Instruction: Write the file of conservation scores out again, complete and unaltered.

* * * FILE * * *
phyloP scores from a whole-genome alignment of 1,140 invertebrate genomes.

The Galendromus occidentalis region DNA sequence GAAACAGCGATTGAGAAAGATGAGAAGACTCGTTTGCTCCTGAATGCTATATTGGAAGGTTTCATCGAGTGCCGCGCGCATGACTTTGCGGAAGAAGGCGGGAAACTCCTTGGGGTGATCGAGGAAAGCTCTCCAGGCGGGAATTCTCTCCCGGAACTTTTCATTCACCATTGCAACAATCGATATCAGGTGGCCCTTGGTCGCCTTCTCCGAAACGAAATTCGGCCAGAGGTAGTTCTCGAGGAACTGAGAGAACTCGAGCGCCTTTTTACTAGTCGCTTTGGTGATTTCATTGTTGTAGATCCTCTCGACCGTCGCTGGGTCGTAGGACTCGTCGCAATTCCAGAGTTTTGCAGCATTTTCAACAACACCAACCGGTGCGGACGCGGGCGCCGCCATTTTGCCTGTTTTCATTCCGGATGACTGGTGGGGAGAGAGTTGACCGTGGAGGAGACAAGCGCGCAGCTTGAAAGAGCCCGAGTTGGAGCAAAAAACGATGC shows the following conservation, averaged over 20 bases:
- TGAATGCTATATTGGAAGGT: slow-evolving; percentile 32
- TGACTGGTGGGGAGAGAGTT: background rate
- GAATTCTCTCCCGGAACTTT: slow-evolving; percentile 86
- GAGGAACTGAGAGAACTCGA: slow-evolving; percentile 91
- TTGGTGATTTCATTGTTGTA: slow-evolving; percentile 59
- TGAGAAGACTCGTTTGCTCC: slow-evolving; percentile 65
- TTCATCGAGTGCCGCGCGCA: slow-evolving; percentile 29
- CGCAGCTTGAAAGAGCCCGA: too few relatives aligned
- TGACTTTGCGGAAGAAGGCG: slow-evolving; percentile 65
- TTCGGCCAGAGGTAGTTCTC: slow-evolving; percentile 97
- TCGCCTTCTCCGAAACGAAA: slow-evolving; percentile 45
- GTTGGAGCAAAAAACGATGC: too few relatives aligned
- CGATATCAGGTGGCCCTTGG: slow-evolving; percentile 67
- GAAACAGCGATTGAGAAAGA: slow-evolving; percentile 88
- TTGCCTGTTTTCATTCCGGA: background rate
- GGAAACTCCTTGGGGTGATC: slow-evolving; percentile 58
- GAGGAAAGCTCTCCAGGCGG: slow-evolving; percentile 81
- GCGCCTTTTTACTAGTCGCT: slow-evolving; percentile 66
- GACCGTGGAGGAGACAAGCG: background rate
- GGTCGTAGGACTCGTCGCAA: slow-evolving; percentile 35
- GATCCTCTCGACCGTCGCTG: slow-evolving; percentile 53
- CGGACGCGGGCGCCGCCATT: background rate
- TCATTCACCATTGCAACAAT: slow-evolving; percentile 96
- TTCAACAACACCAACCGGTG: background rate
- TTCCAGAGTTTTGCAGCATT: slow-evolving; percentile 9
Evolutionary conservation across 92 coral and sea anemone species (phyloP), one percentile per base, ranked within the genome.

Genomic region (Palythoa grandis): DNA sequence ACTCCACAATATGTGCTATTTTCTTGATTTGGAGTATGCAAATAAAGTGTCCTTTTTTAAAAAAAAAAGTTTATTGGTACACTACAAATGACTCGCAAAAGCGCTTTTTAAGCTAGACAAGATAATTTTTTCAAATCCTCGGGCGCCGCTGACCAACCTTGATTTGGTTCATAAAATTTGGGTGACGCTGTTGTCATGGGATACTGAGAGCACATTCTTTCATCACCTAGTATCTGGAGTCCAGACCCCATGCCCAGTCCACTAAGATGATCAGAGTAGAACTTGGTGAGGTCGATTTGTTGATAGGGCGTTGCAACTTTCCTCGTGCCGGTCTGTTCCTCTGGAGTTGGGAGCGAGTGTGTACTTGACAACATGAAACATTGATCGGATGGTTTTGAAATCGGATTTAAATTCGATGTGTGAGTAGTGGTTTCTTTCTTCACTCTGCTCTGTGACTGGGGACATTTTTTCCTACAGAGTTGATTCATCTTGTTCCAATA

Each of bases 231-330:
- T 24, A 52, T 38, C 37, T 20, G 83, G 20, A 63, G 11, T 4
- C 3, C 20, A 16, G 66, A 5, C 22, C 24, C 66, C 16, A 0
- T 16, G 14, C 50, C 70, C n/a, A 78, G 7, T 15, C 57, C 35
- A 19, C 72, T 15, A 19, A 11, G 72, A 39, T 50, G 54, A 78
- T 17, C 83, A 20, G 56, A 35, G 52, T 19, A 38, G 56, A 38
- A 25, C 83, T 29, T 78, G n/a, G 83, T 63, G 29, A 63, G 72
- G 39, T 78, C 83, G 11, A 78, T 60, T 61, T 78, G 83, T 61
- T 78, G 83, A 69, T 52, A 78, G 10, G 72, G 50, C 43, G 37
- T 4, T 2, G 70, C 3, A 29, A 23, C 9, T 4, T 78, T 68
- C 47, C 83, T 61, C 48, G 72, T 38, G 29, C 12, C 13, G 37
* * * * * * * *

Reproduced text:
phyloP scores from a whole-genome alignment of 1,140 invertebrate genomes.

The Galendromus occidentalis region DNA sequence GAAACAGCGATTGAGAAAGATGAGAAGACTCGTTTGCTCCTGAATGCTATATTGGAAGGTTTCATCGAGTGCCGCGCGCATGACTTTGCGGAAGAAGGCGGGAAACTCCTTGGGGTGATCGAGGAAAGCTCTCCAGGCGGGAATTCTCTCCCGGAACTTTTCATTCACCATTGCAACAATCGATATCAGGTGGCCCTTGGTCGCCTTCTCCGAAACGAAATTCGGCCAGAGGTAGTTCTCGAGGAACTGAGAGAACTCGAGCGCCTTTTTACTAGTCGCTTTGGTGATTTCATTGTTGTAGATCCTCTCGACCGTCGCTGGGTCGTAGGACTCGTCGCAATTCCAGAGTTTTGCAGCATTTTCAACAACACCAACCGGTGCGGACGCGGGCGCCGCCATTTTGCCTGTTTTCATTCCGGATGACTGGTGGGGAGAGAGTTGACCGTGGAGGAGACAAGCGCGCAGCTTGAAAGAGCCCGAGTTGGAGCAAAAAACGATGC shows the following conservation, averaged over 20 bases:
- TGAATGCTATATTGGAAGGT: slow-evolving; percentile 32
- TGACTGGTGGGGAGAGAGTT: background rate
- GAATTCTCTCCCGGAACTTT: slow-evolving; percentile 86
- GAGGAACTGAGAGAACTCGA: slow-evolving; percentile 91
- TTGGTGATTTCATTGTTGTA: slow-evolving; percentile 59
- TGAGAAGACTCGTTTGCTCC: slow-evolving; percentile 65
- TTCATCGAGTGCCGCGCGCA: slow-evolving; percentile 29
- CGCAGCTTGAAAGAGCCCGA: too few relatives aligned
- TGACTTTGCGGAAGAAGGCG: slow-evolving; percentile 65
- TTCGGCCAGAGGTAGTTCTC: slow-evolving; percentile 97
- TCGCCTTCTCCGAAACGAAA: slow-evolving; percentile 45
- GTTGGAGCAAAAAACGATGC: too few relatives aligned
- CGATATCAGGTGGCCCTTGG: slow-evolving; percentile 67
- GAAACAGCGATTGAGAAAGA: slow-evolving; percentile 88
- TTGCCTGTTTTCATTCCGGA: background rate
- GGAAACTCCTTGGGGTGATC: slow-evolving; percentile 58
- GAGGAAAGCTCTCCAGGCGG: slow-evolving; percentile 81
- GCGCCTTTTTACTAGTCGCT: slow-evolving; percentile 66
- GACCGTGGAGGAGACAAGCG: background rate
- GGTCGTAGGACTCGTCGCAA: slow-evolving; percentile 35
- GATCCTCTCGACCGTCGCTG: slow-evolving; percentile 53
- CGGACGCGGGCGCCGCCATT: background rate
- TCATTCACCATTGCAACAAT: slow-evolving; percentile 96
- TTCAACAACACCAACCGGTG: background rate
- TTCCAGAGTTTTGCAGCATT: slow-evolving; percentile 9
Evolutionary conservation across 92 coral and sea anemone species (phyloP), one percentile per base, ranked within the genome.

Genomic region (Palythoa grandis): DNA sequence ACTCCACAATATGTGCTATTTTCTTGATTTGGAGTATGCAAATAAAGTGTCCTTTTTTAAAAAAAAAAGTTTATTGGTACACTACAAATGACTCGCAAAAGCGCTTTTTAAGCTAGACAAGATAATTTTTTCAAATCCTCGGGCGCCGCTGACCAACCTTGATTTGGTTCATAAAATTTGGGTGACGCTGTTGTCATGGGATACTGAGAGCACATTCTTTCATCACCTAGTATCTGGAGTCCAGACCCCATGCCCAGTCCACTAAGATGATCAGAGTAGAACTTGGTGAGGTCGATTTGTTGATAGGGCGTTGCAACTTTCCTCGTGCCGGTCTGTTCCTCTGGAGTTGGGAGCGAGTGTGTACTTGACAACATGAAACATTGATCGGATGGTTTTGAAATCGGATTTAAATTCGATGTGTGAGTAGTGGTTTCTTTCTTCACTCTGCTCTGTGACTGGGGACATTTTTTCCTACAGAGTTGATTCATCTTGTTCCAATA

Each of bases 231-330:
- T 24, A 52, T 38, C 37, T 20, G 83, G 20, A 63, G 11, T 4
- C 3, C 20, A 16, G 66, A 5, C 22, C 24, C 66, C 16, A 0
- T 16, G 14, C 50, C 70, C n/a, A 78, G 7, T 15, C 57, C 35
- A 19, C 72, T 15, A 19, A 11, G 72, A 39, T 50, G 54, A 78
- T 17, C 83, A 20, G 56, A 35, G 52, T 19, A 38, G 56, A 38
- A 25, C 83, T 29, T 78, G n/a, G 83, T 63, G 29, A 63, G 72
- G 39, T 78, C 83, G 11, A 78, T 60, T 61, T 78, G 83, T 61
- T 78, G 83, A 69, T 52, A 78, G 10, G 72, G 50, C 43, G 37
- T 4, T 2, G 70, C 3, A 29, A 23, C 9, T 4, T 78, T 68
- C 47, C 83, T 61, C 48, G 72, T 38, G 29, C 12, C 13, G 37